LEMON IN MY EYES // GIADA FIORINDI + FEDERICO FLORIANI
TALES OF LO-RES FEELINGS, CRYSTAL FLOWERS & BAROQUE FEATURES
July 1st - September 3rd 2017
Lemon In My Eyes by Giada Fiorindi and Federico Floriani.
Tales of lo-res feelings, crystal flowers & baroque features.
Location: Veniceinabottle, Via Garibaldi 1794, Castello 30122, Venice. Google maps link.
Opening hours: 11:00 - 19:00, closed on Mondays.
VeniceArtFactory and Ongaro e Fuga present Lemon In My Eyes. In the exhibition, the Venetian mirror is reinterpreted through a languid and kitschy installation. Artefacts with traditionally romantic and dainty aesthetics are placed within a contemporary frame, twisting their original meanings. The narrative embraces new visual languages to speak about feelings in the Internet age, emotional objects and decoration as therapeutic elements.
Sexy manga girls take the place of angelic muses and cynically comment on stories of decadence in their cartoon bubbles. They lament the contradictions and decline now shaping society. These damsels were once elegant deities celebrating the climax of earthly and spiritual beauty. By now they are skeptical mermaids and sibyls from the Internet who, careless, no longer seduce their lost sailors.
Floating among fluffy clouds, the beautiful ladies tell stories in under 140 characters. The ironic words are forever engraved in a 17th-century mirror, rather than disappearing in an infinite scroll of tweets. The new nymphs sing lyrics evoking undefined futures, present insecurities and pathetic nostalgia. Ruffles of sexual and melancholic cliches surround them; gaudy artificial flowers and glaze drops slowly melt, a childish novelty. The beauties lie on a bed of roses and vapour limbo choosing drama. The Venetian mirrors embrace emotional and decorative exuberance inviting the observers to be reflected among visual opulence and sarcasm.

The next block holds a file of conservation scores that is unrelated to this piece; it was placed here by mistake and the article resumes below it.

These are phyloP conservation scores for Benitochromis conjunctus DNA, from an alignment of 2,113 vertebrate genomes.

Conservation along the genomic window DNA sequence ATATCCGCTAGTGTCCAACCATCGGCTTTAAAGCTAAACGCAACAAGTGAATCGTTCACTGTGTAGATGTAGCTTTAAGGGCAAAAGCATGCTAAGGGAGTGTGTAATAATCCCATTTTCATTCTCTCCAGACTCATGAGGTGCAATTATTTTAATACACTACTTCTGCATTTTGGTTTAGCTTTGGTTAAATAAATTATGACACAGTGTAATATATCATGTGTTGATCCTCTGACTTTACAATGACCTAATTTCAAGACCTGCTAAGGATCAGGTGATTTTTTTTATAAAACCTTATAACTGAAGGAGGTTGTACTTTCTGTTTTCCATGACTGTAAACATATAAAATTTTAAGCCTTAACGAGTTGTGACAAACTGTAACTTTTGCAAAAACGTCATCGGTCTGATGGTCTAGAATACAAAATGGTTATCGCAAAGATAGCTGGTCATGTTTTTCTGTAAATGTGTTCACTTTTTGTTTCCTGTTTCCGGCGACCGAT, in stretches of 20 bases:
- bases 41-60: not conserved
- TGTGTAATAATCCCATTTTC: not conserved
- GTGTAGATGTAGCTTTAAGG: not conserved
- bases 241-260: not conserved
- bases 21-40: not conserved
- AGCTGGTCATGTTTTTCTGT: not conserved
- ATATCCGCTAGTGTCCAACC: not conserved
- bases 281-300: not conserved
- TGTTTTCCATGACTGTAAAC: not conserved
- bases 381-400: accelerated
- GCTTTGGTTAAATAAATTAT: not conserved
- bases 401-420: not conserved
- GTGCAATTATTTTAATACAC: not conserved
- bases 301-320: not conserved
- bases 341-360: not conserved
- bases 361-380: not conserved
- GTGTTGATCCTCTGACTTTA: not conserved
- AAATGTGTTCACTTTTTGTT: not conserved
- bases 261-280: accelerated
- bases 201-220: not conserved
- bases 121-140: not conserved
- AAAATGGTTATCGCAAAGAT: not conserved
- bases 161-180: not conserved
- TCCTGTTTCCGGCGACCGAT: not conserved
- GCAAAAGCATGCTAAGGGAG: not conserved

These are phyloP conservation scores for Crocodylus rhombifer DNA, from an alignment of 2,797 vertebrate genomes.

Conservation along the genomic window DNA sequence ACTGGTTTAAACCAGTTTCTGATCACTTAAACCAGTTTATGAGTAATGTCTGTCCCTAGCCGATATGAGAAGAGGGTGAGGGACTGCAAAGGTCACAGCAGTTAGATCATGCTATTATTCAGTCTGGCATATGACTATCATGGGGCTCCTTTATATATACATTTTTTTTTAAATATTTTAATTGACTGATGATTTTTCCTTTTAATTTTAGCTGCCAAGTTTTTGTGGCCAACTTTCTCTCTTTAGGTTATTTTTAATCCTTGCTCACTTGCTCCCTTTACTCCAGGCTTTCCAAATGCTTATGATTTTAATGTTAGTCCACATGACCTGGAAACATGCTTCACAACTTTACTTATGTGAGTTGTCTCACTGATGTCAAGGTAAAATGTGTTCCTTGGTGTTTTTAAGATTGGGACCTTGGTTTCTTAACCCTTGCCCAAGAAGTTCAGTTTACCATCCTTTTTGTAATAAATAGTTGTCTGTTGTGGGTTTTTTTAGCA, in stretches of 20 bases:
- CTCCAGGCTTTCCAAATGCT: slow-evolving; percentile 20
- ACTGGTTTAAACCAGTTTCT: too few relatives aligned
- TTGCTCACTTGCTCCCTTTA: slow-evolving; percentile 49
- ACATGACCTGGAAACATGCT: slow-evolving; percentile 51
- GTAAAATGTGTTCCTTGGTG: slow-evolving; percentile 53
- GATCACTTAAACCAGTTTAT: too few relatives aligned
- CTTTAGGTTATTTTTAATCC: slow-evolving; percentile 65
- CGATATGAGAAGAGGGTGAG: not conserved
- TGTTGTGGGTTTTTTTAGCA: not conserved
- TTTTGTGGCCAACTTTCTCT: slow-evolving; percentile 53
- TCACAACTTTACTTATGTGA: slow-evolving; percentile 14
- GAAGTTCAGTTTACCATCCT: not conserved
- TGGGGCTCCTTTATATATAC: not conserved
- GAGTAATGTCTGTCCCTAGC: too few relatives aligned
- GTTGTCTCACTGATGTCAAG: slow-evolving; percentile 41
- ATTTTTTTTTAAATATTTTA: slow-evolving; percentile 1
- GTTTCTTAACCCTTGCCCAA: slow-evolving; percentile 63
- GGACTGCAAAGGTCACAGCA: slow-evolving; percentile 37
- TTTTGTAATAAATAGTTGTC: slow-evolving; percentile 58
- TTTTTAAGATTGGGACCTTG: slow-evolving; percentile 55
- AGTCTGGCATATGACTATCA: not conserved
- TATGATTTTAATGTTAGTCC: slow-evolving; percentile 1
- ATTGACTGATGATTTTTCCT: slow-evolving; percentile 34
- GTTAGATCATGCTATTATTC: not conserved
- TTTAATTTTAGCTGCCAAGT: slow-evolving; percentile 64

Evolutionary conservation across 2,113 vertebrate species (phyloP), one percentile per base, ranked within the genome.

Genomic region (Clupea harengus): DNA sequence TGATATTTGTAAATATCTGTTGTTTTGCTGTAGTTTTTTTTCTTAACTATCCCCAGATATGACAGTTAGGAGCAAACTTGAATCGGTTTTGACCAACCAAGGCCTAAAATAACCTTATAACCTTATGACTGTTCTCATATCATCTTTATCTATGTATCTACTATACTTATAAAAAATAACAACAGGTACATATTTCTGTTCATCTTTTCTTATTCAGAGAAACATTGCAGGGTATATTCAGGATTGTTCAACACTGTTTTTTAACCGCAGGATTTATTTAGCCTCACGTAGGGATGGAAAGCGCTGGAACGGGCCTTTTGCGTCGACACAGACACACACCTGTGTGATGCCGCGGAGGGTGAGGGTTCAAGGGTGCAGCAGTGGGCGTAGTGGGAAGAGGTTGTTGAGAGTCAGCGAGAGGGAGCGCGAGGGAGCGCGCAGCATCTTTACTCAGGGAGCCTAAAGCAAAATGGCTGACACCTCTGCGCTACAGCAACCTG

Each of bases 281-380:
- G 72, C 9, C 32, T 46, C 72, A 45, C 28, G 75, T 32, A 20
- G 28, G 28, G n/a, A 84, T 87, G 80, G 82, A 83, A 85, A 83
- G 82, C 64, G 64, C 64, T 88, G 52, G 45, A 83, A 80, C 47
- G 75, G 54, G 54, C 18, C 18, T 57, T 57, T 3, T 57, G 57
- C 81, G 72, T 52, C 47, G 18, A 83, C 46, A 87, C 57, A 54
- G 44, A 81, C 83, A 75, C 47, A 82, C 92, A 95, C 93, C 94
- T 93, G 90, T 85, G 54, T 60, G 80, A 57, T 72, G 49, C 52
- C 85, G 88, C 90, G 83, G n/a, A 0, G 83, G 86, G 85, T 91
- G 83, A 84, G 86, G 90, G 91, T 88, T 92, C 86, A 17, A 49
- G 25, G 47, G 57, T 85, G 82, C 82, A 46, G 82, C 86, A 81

The Japanese figures belong to a time of emotional distress embodied in the age of the Internet. The online system already acts as a sentimental retreat—keeping a detailed memoir of everyone’s lives, collecting emoji flowers on Facebook memorial pages, and publishing conscious admissions of psychological disorders in public is part of an established behaviour. It is clear that the contemporary society is in need of an emotional recovery.
Bringing back a redundancy of detail and aesthetic sublimation from other epochs creates a sensory bridge for lost users. The Baroque nostalgia remains as emotional liberation in both a physical and digital reality. Exoticism, decorative caprices and anti-modernist coats of slush return as fetish from the past and new therapy against a constrictive and weakening system. Let’s treat the digital hypochondria with crystalline surrogates of petals and curled motifs. Cry pearls and sweat glass drops. Crystallise disappointment, embellish the critique.
This project has been realised with the collaboration of Ongaro e Fuga and VeniceArtFactory.